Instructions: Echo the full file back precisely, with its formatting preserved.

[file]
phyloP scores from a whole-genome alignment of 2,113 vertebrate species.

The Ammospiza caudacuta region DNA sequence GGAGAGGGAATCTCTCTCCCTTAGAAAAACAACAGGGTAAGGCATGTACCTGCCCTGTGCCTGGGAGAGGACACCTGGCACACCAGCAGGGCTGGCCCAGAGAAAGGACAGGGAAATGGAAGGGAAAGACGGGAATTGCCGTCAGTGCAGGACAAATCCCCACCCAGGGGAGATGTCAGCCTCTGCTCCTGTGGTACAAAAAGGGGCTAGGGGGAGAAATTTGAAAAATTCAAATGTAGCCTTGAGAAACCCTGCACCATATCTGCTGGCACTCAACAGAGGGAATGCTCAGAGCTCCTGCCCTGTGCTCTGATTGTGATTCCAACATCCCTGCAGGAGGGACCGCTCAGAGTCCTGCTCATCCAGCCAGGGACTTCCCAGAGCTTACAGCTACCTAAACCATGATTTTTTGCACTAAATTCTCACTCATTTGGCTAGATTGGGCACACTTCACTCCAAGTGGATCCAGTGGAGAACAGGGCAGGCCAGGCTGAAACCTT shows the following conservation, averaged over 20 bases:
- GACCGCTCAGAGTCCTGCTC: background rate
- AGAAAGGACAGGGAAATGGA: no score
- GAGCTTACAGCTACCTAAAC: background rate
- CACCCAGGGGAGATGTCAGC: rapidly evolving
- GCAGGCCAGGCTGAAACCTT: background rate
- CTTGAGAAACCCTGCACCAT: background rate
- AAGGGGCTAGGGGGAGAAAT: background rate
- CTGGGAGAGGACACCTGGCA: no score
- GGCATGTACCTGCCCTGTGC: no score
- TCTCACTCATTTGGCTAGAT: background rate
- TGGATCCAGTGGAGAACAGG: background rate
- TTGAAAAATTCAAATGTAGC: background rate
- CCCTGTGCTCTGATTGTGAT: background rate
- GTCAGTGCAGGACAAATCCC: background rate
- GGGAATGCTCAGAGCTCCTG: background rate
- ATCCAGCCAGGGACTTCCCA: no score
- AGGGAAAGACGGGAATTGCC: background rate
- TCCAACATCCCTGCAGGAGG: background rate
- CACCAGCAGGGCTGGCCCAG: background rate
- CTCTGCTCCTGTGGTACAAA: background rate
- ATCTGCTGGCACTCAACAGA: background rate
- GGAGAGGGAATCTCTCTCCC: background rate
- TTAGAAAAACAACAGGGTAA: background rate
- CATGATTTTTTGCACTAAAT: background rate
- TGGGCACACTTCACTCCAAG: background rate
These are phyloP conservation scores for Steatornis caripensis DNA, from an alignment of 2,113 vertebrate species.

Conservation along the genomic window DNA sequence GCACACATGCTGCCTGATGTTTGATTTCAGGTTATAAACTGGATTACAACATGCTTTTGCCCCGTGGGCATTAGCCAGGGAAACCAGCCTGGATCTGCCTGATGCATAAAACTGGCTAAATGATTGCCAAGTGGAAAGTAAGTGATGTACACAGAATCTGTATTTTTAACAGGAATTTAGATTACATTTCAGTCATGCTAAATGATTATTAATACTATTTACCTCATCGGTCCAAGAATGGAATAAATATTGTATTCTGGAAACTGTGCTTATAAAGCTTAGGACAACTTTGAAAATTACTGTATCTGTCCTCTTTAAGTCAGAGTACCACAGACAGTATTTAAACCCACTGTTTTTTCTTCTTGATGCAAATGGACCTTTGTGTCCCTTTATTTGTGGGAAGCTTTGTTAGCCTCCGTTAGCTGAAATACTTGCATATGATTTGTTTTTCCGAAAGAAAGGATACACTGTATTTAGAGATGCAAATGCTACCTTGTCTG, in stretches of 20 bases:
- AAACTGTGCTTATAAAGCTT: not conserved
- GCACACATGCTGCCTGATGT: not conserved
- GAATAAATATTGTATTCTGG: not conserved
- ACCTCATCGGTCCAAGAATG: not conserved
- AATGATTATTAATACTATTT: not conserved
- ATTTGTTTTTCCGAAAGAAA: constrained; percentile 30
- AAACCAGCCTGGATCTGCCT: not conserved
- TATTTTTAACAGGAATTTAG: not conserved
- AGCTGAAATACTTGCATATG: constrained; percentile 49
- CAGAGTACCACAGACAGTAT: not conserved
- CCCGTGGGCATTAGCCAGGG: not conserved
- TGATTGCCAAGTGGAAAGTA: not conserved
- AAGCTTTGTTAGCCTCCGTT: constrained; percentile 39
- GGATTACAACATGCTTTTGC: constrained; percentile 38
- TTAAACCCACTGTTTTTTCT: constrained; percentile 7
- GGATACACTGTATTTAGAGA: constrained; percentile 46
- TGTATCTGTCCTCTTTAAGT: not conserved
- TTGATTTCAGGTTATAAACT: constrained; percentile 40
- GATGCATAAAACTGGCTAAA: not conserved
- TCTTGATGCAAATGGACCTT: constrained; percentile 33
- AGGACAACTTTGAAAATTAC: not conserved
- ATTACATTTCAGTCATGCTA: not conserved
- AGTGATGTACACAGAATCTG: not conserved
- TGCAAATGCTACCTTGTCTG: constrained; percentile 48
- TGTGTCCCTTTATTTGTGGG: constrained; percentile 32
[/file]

phyloP scores from a whole-genome alignment of 2,113 vertebrate species.

The Ammospiza caudacuta region DNA sequence GGAGAGGGAATCTCTCTCCCTTAGAAAAACAACAGGGTAAGGCATGTACCTGCCCTGTGCCTGGGAGAGGACACCTGGCACACCAGCAGGGCTGGCCCAGAGAAAGGACAGGGAAATGGAAGGGAAAGACGGGAATTGCCGTCAGTGCAGGACAAATCCCCACCCAGGGGAGATGTCAGCCTCTGCTCCTGTGGTACAAAAAGGGGCTAGGGGGAGAAATTTGAAAAATTCAAATGTAGCCTTGAGAAACCCTGCACCATATCTGCTGGCACTCAACAGAGGGAATGCTCAGAGCTCCTGCCCTGTGCTCTGATTGTGATTCCAACATCCCTGCAGGAGGGACCGCTCAGAGTCCTGCTCATCCAGCCAGGGACTTCCCAGAGCTTACAGCTACCTAAACCATGATTTTTTGCACTAAATTCTCACTCATTTGGCTAGATTGGGCACACTTCACTCCAAGTGGATCCAGTGGAGAACAGGGCAGGCCAGGCTGAAACCTT shows the following conservation, averaged over 20 bases:
- GACCGCTCAGAGTCCTGCTC: background rate
- AGAAAGGACAGGGAAATGGA: no score
- GAGCTTACAGCTACCTAAAC: background rate
- CACCCAGGGGAGATGTCAGC: rapidly evolving
- GCAGGCCAGGCTGAAACCTT: background rate
- CTTGAGAAACCCTGCACCAT: background rate
- AAGGGGCTAGGGGGAGAAAT: background rate
- CTGGGAGAGGACACCTGGCA: no score
- GGCATGTACCTGCCCTGTGC: no score
- TCTCACTCATTTGGCTAGAT: background rate
- TGGATCCAGTGGAGAACAGG: background rate
- TTGAAAAATTCAAATGTAGC: background rate
- CCCTGTGCTCTGATTGTGAT: background rate
- GTCAGTGCAGGACAAATCCC: background rate
- GGGAATGCTCAGAGCTCCTG: background rate
- ATCCAGCCAGGGACTTCCCA: no score
- AGGGAAAGACGGGAATTGCC: background rate
- TCCAACATCCCTGCAGGAGG: background rate
- CACCAGCAGGGCTGGCCCAG: background rate
- CTCTGCTCCTGTGGTACAAA: background rate
- ATCTGCTGGCACTCAACAGA: background rate
- GGAGAGGGAATCTCTCTCCC: background rate
- TTAGAAAAACAACAGGGTAA: background rate
- CATGATTTTTTGCACTAAAT: background rate
- TGGGCACACTTCACTCCAAG: background rate
These are phyloP conservation scores for Steatornis caripensis DNA, from an alignment of 2,113 vertebrate species.

Conservation along the genomic window DNA sequence GCACACATGCTGCCTGATGTTTGATTTCAGGTTATAAACTGGATTACAACATGCTTTTGCCCCGTGGGCATTAGCCAGGGAAACCAGCCTGGATCTGCCTGATGCATAAAACTGGCTAAATGATTGCCAAGTGGAAAGTAAGTGATGTACACAGAATCTGTATTTTTAACAGGAATTTAGATTACATTTCAGTCATGCTAAATGATTATTAATACTATTTACCTCATCGGTCCAAGAATGGAATAAATATTGTATTCTGGAAACTGTGCTTATAAAGCTTAGGACAACTTTGAAAATTACTGTATCTGTCCTCTTTAAGTCAGAGTACCACAGACAGTATTTAAACCCACTGTTTTTTCTTCTTGATGCAAATGGACCTTTGTGTCCCTTTATTTGTGGGAAGCTTTGTTAGCCTCCGTTAGCTGAAATACTTGCATATGATTTGTTTTTCCGAAAGAAAGGATACACTGTATTTAGAGATGCAAATGCTACCTTGTCTG, in stretches of 20 bases:
- AAACTGTGCTTATAAAGCTT: not conserved
- GCACACATGCTGCCTGATGT: not conserved
- GAATAAATATTGTATTCTGG: not conserved
- ACCTCATCGGTCCAAGAATG: not conserved
- AATGATTATTAATACTATTT: not conserved
- ATTTGTTTTTCCGAAAGAAA: constrained; percentile 30
- AAACCAGCCTGGATCTGCCT: not conserved
- TATTTTTAACAGGAATTTAG: not conserved
- AGCTGAAATACTTGCATATG: constrained; percentile 49
- CAGAGTACCACAGACAGTAT: not conserved
- CCCGTGGGCATTAGCCAGGG: not conserved
- TGATTGCCAAGTGGAAAGTA: not conserved
- AAGCTTTGTTAGCCTCCGTT: constrained; percentile 39
- GGATTACAACATGCTTTTGC: constrained; percentile 38
- TTAAACCCACTGTTTTTTCT: constrained; percentile 7
- GGATACACTGTATTTAGAGA: constrained; percentile 46
- TGTATCTGTCCTCTTTAAGT: not conserved
- TTGATTTCAGGTTATAAACT: constrained; percentile 40
- GATGCATAAAACTGGCTAAA: not conserved
- TCTTGATGCAAATGGACCTT: constrained; percentile 33
- AGGACAACTTTGAAAATTAC: not conserved
- ATTACATTTCAGTCATGCTA: not conserved
- AGTGATGTACACAGAATCTG: not conserved
- TGCAAATGCTACCTTGTCTG: constrained; percentile 48
- TGTGTCCCTTTATTTGTGGG: constrained; percentile 32